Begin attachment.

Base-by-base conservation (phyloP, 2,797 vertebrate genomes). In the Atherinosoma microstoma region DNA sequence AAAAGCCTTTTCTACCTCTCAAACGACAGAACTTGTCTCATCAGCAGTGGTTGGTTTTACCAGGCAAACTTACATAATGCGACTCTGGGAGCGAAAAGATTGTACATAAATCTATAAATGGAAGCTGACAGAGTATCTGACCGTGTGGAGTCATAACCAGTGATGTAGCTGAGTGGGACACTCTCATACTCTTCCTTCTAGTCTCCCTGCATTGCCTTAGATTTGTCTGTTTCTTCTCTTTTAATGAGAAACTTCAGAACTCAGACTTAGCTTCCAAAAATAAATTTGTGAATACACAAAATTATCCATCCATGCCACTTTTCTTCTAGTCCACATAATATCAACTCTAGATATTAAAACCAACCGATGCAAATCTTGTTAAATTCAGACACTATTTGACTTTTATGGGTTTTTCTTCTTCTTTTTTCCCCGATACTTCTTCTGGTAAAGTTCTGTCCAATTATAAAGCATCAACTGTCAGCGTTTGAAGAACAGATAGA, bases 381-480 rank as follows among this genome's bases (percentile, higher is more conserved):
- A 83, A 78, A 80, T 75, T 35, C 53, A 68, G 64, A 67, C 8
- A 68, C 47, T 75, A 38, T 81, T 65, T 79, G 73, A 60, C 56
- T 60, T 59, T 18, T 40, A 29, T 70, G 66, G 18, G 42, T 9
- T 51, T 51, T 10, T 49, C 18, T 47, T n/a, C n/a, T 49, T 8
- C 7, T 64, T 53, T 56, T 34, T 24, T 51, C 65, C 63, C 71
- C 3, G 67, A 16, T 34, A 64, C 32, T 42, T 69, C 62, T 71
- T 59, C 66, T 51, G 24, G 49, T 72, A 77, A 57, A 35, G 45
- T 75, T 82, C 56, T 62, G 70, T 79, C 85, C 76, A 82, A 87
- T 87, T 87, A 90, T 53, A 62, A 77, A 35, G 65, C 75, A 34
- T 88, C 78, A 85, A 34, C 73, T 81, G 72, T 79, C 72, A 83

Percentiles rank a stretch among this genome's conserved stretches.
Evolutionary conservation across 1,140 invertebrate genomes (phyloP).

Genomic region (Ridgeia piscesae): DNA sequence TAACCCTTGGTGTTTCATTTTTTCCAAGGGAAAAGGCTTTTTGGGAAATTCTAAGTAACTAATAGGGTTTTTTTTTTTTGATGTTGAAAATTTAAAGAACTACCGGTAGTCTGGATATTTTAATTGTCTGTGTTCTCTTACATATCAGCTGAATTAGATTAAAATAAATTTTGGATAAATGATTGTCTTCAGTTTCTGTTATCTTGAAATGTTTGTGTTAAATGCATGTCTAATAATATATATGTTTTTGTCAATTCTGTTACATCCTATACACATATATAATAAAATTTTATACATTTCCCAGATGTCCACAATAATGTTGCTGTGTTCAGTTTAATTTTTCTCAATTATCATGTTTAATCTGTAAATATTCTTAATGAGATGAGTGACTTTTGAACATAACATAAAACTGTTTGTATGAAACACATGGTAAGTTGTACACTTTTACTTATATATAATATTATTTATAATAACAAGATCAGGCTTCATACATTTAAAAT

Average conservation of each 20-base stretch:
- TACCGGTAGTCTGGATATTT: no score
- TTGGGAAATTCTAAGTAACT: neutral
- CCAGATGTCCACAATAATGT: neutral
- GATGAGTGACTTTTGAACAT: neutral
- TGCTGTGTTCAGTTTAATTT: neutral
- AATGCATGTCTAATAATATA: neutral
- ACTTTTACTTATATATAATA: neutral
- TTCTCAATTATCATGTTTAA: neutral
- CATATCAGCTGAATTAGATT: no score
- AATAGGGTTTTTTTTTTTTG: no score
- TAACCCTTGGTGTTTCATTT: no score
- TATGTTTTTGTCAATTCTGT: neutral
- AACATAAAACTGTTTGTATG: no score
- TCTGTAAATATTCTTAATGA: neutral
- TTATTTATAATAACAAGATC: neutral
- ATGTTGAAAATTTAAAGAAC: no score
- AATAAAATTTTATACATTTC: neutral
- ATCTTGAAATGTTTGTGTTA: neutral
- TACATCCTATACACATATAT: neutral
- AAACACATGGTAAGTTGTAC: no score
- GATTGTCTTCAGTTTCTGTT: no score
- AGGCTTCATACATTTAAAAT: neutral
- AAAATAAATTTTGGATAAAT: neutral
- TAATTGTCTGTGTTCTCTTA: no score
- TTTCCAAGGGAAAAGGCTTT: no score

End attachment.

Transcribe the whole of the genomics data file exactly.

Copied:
Base-by-base conservation (phyloP, 2,797 vertebrate genomes). In the Atherinosoma microstoma region DNA sequence AAAAGCCTTTTCTACCTCTCAAACGACAGAACTTGTCTCATCAGCAGTGGTTGGTTTTACCAGGCAAACTTACATAATGCGACTCTGGGAGCGAAAAGATTGTACATAAATCTATAAATGGAAGCTGACAGAGTATCTGACCGTGTGGAGTCATAACCAGTGATGTAGCTGAGTGGGACACTCTCATACTCTTCCTTCTAGTCTCCCTGCATTGCCTTAGATTTGTCTGTTTCTTCTCTTTTAATGAGAAACTTCAGAACTCAGACTTAGCTTCCAAAAATAAATTTGTGAATACACAAAATTATCCATCCATGCCACTTTTCTTCTAGTCCACATAATATCAACTCTAGATATTAAAACCAACCGATGCAAATCTTGTTAAATTCAGACACTATTTGACTTTTATGGGTTTTTCTTCTTCTTTTTTCCCCGATACTTCTTCTGGTAAAGTTCTGTCCAATTATAAAGCATCAACTGTCAGCGTTTGAAGAACAGATAGA, bases 381-480 rank as follows among this genome's bases (percentile, higher is more conserved):
- A 83, A 78, A 80, T 75, T 35, C 53, A 68, G 64, A 67, C 8
- A 68, C 47, T 75, A 38, T 81, T 65, T 79, G 73, A 60, C 56
- T 60, T 59, T 18, T 40, A 29, T 70, G 66, G 18, G 42, T 9
- T 51, T 51, T 10, T 49, C 18, T 47, T n/a, C n/a, T 49, T 8
- C 7, T 64, T 53, T 56, T 34, T 24, T 51, C 65, C 63, C 71
- C 3, G 67, A 16, T 34, A 64, C 32, T 42, T 69, C 62, T 71
- T 59, C 66, T 51, G 24, G 49, T 72, A 77, A 57, A 35, G 45
- T 75, T 82, C 56, T 62, G 70, T 79, C 85, C 76, A 82, A 87
- T 87, T 87, A 90, T 53, A 62, A 77, A 35, G 65, C 75, A 34
- T 88, C 78, A 85, A 34, C 73, T 81, G 72, T 79, C 72, A 83

Percentiles rank a stretch among this genome's conserved stretches.
Evolutionary conservation across 1,140 invertebrate genomes (phyloP).

Genomic region (Ridgeia piscesae): DNA sequence TAACCCTTGGTGTTTCATTTTTTCCAAGGGAAAAGGCTTTTTGGGAAATTCTAAGTAACTAATAGGGTTTTTTTTTTTTGATGTTGAAAATTTAAAGAACTACCGGTAGTCTGGATATTTTAATTGTCTGTGTTCTCTTACATATCAGCTGAATTAGATTAAAATAAATTTTGGATAAATGATTGTCTTCAGTTTCTGTTATCTTGAAATGTTTGTGTTAAATGCATGTCTAATAATATATATGTTTTTGTCAATTCTGTTACATCCTATACACATATATAATAAAATTTTATACATTTCCCAGATGTCCACAATAATGTTGCTGTGTTCAGTTTAATTTTTCTCAATTATCATGTTTAATCTGTAAATATTCTTAATGAGATGAGTGACTTTTGAACATAACATAAAACTGTTTGTATGAAACACATGGTAAGTTGTACACTTTTACTTATATATAATATTATTTATAATAACAAGATCAGGCTTCATACATTTAAAAT

Average conservation of each 20-base stretch:
- TACCGGTAGTCTGGATATTT: no score
- TTGGGAAATTCTAAGTAACT: neutral
- CCAGATGTCCACAATAATGT: neutral
- GATGAGTGACTTTTGAACAT: neutral
- TGCTGTGTTCAGTTTAATTT: neutral
- AATGCATGTCTAATAATATA: neutral
- ACTTTTACTTATATATAATA: neutral
- TTCTCAATTATCATGTTTAA: neutral
- CATATCAGCTGAATTAGATT: no score
- AATAGGGTTTTTTTTTTTTG: no score
- TAACCCTTGGTGTTTCATTT: no score
- TATGTTTTTGTCAATTCTGT: neutral
- AACATAAAACTGTTTGTATG: no score
- TCTGTAAATATTCTTAATGA: neutral
- TTATTTATAATAACAAGATC: neutral
- ATGTTGAAAATTTAAAGAAC: no score
- AATAAAATTTTATACATTTC: neutral
- ATCTTGAAATGTTTGTGTTA: neutral
- TACATCCTATACACATATAT: neutral
- AAACACATGGTAAGTTGTAC: no score
- GATTGTCTTCAGTTTCTGTT: no score
- AGGCTTCATACATTTAAAAT: neutral
- AAAATAAATTTTGGATAAAT: neutral
- TAATTGTCTGTGTTCTCTTA: no score
- TTTCCAAGGGAAAAGGCTTT: no score